Money, money, MONEY! The Move controller didn’t ship with the PS3, unlike the Wii of course (I know I said we shouldn’t be comparing everything to it, but come on, it’s inevitable). Despite the Move-related PS3 bundle that somewhat softens the blow, the fact of the matter is that there are millions of players out there who already own the system. If you ‘early’ console adapters want to jump on the Move bandwagon, expect to dish out an extra $100 for the bundle which includes one Move controller, a PlayStation Eye camera, and Sports Champions. It doesn’t include the “navigation” controller ($30 nun-chuck clone) or another Move controller (50$ a pop). That means if you really want to experience these sports games as intended, you have to fork up even more cash on top of the default starter pack. Want to play with a few pals at your house? You’re going to need yet another set of controllers. By the time everything is said and done, you’ll find yourself in debt because of the hundreds of dollars spent on peripherals. That’s definitely not an incentive to get into Move.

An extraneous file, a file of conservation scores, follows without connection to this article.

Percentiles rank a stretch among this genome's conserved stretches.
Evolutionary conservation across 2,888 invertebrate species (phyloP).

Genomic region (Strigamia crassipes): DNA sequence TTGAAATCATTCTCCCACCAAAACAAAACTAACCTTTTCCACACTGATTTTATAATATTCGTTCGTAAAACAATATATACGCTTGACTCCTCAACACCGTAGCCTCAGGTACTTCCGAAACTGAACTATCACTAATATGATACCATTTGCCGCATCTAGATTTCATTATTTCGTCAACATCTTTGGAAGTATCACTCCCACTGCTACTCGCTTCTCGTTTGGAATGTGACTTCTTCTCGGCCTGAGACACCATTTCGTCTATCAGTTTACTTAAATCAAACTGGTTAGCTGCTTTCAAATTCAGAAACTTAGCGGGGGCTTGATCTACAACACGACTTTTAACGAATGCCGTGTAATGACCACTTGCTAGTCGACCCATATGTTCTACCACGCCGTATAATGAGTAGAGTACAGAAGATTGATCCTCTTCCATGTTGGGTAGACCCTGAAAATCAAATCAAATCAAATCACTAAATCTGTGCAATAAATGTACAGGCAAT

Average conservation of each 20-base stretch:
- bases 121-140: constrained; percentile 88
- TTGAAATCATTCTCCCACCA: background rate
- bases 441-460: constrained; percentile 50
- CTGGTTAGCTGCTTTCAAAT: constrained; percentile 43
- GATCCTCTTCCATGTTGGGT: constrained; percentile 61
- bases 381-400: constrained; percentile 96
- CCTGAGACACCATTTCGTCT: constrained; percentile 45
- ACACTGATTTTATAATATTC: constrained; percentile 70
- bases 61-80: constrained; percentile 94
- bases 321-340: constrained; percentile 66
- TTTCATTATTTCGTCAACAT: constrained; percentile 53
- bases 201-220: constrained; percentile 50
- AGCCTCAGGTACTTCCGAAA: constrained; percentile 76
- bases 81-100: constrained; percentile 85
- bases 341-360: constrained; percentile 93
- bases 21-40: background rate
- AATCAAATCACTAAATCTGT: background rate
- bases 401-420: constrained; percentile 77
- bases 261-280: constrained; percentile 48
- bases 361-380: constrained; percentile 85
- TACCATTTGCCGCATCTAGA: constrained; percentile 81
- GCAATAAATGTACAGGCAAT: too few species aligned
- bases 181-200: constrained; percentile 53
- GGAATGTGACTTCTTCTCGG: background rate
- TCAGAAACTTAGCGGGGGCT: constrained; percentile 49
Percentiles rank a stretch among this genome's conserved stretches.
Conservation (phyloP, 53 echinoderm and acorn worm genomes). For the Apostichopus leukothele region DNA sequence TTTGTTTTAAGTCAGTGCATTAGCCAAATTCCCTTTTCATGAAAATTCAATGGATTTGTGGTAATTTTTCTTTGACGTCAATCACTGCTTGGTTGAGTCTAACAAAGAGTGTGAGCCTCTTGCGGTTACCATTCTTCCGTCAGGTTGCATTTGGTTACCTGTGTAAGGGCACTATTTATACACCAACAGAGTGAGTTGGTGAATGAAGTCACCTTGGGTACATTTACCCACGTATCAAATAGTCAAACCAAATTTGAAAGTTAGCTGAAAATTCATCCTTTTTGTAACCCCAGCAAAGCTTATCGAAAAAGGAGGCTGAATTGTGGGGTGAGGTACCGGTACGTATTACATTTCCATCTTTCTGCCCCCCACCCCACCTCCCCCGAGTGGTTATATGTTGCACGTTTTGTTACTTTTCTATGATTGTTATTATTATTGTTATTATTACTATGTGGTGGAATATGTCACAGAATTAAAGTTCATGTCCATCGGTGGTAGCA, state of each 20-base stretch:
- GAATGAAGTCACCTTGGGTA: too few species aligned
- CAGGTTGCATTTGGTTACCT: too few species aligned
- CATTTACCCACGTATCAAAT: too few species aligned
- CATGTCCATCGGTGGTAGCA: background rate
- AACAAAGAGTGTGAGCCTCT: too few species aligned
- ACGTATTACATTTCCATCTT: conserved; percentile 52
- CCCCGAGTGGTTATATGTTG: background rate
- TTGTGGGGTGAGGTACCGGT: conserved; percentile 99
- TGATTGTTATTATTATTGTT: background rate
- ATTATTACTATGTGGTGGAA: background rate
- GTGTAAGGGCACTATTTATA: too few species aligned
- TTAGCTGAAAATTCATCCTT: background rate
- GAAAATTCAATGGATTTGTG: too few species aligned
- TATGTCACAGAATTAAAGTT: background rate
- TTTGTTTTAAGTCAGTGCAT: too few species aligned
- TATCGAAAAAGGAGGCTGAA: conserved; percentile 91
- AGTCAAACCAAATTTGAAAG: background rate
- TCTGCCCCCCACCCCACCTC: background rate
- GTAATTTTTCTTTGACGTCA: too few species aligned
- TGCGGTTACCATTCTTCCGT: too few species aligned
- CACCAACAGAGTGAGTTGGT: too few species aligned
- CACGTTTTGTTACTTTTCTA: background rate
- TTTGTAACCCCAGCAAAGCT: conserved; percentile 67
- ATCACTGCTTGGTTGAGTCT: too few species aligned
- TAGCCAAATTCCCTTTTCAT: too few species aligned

I’m going to be really frank here. I was ready to call Sports Champions nothing more than a typical copycat title. The Move controller was never really that impressive to me. I mean, let’s be completely legit here for a few seconds. Sony copied the rumble pack and analog stick from Nintendo for their original DualShock controller. In my opinion they took what another company had done and perfected it. They’re now in the process of trying to do the exact same thing with the Wii controller. The difference this time around is that Sony has many hurdles to overcome. They aren’t trying to directly attack the casual fans, as evident by their launch title. It seems to me they’re trying to get the mainstream market and the casuals as well. Whether this will work or not remains to be seen. The point I’m trying to make is that for all the negative initial reactions everyone had to the Move, I’m actually shocked that I had fun with this game…wasn’t expecting that in a million years. I also wasn’t expecting my friends–consisting of hardcore and casual players–to have a blast as well. So maybe Sony is onto something here after all. What Nintendo said when the Wii first launched applies to the Move as well; players need to experience it for themselves to fully appreciate its offerings. Sure, it costs some money to get on board, but like most new tech, what doesn’t? The bottom line is this; I think $100 for the starter pack is well worth the money. Buy It!